"I have learned to be content ..." The Apostle Paul was under house arrest when he wrote those words. He was in a prison cell awaiting an audience before Caesar, a meeting that would ultimately lead to his death.
And even in this dire circumstance, he spoke of a peace that passes all understanding. Paul is old and worn and in prison, but still he uses the words, joy, rejoice, peace, content, and thanksgiving.
In these turbulent times, the world news is wrought with anxiety and perilous forecasts. The ripples of the economic tsunami are still flooding deeper and deeper into the heartland of America.
The times are so bad for some that it makes it hard to share optimistic words of hope with the downtrodden, because the words sound so callous and unsympathetic.
I was talking with a friend from the USO this past week, when the subject of gratitude entered our conversation. The crux of the discussion asserted that, in America, we have been so blessed for so long, that we have become accustomed to our indulgence. We have become unappreciative, such that, we have developed a sense of entitlement.
Now that the economy has tightened, and in some cases, fallen, we don't know how to live in moderation. We don't know how to feel grateful or content. We have set our affections on things and monetary futures.
What is so amazing for the most part is that most of us still have food, clothes, shelter, and live in the greatest country in the world.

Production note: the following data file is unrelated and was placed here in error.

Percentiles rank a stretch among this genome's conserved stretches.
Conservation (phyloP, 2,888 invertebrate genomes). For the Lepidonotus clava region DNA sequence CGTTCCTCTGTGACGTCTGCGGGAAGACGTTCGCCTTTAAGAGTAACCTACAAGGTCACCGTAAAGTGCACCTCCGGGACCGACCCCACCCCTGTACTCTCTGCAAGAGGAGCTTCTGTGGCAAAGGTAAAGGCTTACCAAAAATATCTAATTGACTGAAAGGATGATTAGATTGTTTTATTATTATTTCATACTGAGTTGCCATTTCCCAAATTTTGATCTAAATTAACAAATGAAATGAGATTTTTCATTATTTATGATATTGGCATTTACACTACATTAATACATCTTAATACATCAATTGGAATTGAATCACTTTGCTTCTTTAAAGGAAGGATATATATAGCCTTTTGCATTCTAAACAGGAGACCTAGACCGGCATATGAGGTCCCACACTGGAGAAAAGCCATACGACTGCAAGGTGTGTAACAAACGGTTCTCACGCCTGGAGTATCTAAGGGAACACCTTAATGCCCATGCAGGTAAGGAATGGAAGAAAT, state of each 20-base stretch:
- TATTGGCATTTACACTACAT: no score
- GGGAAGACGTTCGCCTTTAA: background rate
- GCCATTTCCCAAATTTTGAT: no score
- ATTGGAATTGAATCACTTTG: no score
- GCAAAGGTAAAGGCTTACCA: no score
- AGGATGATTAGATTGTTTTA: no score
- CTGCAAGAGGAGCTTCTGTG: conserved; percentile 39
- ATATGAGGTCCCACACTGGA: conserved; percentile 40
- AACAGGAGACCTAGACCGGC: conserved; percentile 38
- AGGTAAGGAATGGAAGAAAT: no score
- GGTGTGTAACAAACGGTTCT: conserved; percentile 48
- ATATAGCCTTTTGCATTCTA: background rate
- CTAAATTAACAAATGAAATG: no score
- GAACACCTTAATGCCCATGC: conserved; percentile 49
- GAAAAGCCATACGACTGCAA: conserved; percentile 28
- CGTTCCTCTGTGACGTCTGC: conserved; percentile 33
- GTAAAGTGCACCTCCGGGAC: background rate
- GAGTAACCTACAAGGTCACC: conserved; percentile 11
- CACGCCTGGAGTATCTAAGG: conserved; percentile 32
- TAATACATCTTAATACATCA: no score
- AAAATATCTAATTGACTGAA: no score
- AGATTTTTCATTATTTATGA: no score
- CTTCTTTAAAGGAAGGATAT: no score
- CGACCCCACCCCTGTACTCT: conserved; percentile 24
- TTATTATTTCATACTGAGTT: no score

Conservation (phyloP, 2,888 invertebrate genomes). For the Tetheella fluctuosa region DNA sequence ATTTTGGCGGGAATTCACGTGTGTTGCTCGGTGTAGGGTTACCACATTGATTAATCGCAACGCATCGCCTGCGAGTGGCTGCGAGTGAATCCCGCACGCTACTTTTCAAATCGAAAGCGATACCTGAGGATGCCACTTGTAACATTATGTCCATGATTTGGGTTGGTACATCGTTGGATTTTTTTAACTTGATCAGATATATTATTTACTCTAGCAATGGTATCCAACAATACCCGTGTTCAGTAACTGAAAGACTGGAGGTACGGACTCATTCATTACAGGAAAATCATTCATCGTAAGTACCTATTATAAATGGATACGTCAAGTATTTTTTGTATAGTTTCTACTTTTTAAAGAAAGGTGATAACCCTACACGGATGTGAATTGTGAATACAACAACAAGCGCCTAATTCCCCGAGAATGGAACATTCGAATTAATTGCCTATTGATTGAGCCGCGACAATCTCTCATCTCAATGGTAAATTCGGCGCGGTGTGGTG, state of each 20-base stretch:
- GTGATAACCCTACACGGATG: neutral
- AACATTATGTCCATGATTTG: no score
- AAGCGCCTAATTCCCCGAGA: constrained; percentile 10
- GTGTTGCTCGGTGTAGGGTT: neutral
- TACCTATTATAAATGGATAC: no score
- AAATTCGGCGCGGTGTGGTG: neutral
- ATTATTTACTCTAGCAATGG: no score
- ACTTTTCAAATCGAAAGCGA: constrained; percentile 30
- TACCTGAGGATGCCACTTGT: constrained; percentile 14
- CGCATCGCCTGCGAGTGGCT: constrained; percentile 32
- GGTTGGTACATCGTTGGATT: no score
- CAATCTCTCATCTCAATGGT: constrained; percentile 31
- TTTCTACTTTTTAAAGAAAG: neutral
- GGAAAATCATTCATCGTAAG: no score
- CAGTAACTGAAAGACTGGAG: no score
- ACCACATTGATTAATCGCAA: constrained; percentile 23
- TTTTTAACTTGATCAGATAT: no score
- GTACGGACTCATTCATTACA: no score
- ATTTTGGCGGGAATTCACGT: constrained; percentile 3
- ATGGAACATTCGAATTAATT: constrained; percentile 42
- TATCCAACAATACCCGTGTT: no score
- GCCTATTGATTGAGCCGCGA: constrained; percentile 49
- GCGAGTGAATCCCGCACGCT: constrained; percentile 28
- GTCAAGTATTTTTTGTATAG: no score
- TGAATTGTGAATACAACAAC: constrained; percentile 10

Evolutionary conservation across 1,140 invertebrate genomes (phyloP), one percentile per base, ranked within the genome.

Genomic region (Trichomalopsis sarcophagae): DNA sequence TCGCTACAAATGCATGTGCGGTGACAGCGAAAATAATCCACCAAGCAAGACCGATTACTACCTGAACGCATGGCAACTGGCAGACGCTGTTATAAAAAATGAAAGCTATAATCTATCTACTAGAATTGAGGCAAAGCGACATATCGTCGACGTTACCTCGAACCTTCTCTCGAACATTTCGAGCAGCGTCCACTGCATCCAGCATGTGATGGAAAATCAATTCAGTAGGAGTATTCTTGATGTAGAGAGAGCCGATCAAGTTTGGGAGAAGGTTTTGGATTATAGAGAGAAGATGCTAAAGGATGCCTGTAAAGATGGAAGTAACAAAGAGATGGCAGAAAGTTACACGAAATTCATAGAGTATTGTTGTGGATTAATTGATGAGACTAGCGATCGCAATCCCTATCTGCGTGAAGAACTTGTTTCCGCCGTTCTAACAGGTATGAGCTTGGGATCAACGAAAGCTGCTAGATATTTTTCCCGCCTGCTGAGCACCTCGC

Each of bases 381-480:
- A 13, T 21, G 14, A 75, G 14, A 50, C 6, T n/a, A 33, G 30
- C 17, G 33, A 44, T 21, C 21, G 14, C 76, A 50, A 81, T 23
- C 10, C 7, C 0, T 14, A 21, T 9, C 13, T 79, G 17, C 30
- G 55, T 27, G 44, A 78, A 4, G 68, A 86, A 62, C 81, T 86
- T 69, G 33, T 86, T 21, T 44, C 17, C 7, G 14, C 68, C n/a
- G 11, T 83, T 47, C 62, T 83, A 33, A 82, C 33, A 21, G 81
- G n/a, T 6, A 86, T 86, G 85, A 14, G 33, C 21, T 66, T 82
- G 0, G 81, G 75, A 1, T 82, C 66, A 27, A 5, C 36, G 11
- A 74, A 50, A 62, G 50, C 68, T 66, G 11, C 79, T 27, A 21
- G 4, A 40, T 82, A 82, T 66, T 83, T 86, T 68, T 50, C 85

I cannot change anyone's situation. I can only address your attitude and outlook. Falling on your back may be the only way to get you to look up. Redirections in life are new chances to live yet another chapter in your many lives on this earth.
Just think of your days as a child, then your days as a high school student, and then your days as a college student, or a young businessman. And then, think of your married life and your life with children, and then, your second career.
Aren't all of these transitions new chapters with their own set of challenges?
When you get old, like I am getting, you learn not to be distracted by the temporal. Keep your mind focused on the foundational truths of God's wisdom.
Quit listening to the negative prognosticators; turn off the TV, and go outside and enjoy the simple blessing we all enjoy. Breathe in the fresh air. Live modestly and look for opportunities to be a blessing to someone else.
God's blessings are all around you.
"Finally, brothers, whatever is true, whatever is noble, whatever is right, whatever is pure, whatever is lovely, whatever is admirable -- if anything is excellent or praiseworthy -- think about such things." Philippians 4.
If you have any comments on this column, or any other subject, please contact me at chaplain@airportchapel. org.
Dr. Chester R. Cook